Interfaces of Nearness: Documentary Photography and the Representation of Technology

    Research output: ThesisDoctoral Thesis

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    Abstract

    The central aim of this dissertation is to provide insights into the ways in which documentary photography, in theory and practice, can be employed in the representation of evolving and difficult to visualize technologies. Examining technology via its relationship to scientific inquiry offers a framework for considering the production of knowledge through instruments and their inscriptions. This relationship is examined from diverse perspectives, such as the philosophy of technology, social constructivism, the philosophy of science, and media studies. Considering the relationship between the function of instruments within the scientific laboratory and the camera as used within the visual arts can provide unique insights into its utility as a tool of knowledge production. I propose that a diversity of perspectives is necessary in order to understand the utility of the camera as a tool for representing technology today. Due to the ways in which contemporary technologies are progressively hidden from vision via the unintelligible forms of techno-objects, the problematic of visualizing the functions and effects of technology via documentary photography are examined. I propose that a variety of documentary photographic strategies are necessary, varying in both their aesthetic and political coherence, to represent such a multifaceted and challenging to visualize phenomenon. Multiple approaches towards representing technology via documentary photography are classified into four distinct categories: ideological documentary, ethical documentary, poetic documentary, and radical documentary. Each of these categories offers a unique opportunity to construct new forms of visual knowledge regarding technology; however, I argue that they are most useful if employed collectively. In the final chapter, I present the production-based component of this dissertation, an artist’s book titled A Human Laboratory, along with an introduction that explores the relationship between the above theoretical discourses and the artistic practice of documentary photography.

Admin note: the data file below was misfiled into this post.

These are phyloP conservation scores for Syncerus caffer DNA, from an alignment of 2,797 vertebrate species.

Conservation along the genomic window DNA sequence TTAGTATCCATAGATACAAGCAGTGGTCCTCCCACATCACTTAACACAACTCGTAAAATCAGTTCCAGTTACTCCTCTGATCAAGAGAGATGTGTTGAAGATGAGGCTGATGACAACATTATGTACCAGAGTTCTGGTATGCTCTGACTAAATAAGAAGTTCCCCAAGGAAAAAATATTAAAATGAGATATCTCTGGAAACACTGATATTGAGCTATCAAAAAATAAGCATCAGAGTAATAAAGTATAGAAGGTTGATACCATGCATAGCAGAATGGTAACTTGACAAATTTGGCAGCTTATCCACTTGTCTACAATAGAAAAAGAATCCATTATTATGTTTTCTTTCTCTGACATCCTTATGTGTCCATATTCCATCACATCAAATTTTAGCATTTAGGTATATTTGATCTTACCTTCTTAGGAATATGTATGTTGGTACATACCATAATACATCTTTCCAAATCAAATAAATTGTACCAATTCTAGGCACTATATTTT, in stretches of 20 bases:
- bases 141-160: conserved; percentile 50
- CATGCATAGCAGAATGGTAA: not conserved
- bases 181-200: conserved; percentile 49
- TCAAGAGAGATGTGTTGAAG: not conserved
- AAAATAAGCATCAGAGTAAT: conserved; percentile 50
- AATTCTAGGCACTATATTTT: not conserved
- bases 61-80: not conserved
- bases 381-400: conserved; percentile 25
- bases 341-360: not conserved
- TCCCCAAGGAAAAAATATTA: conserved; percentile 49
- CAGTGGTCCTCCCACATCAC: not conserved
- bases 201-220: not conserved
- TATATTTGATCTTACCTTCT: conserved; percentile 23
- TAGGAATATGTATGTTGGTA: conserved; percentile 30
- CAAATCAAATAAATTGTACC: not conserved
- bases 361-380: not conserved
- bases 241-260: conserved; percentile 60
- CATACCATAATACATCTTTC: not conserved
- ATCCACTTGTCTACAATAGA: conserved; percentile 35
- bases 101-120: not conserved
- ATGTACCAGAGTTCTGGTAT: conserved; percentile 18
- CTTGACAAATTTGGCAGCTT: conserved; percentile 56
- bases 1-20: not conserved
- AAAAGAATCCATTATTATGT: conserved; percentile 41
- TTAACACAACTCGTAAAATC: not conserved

Original languageEnglish
    QualificationDoctor of Philosophy
    Awarding Institution
    • Western University
    Supervisors/Advisors
    • Wood, Kelly, Supervisor, External person
    Award date18 Oct 2018
    Publication statusPublished - 7 Aug 2018

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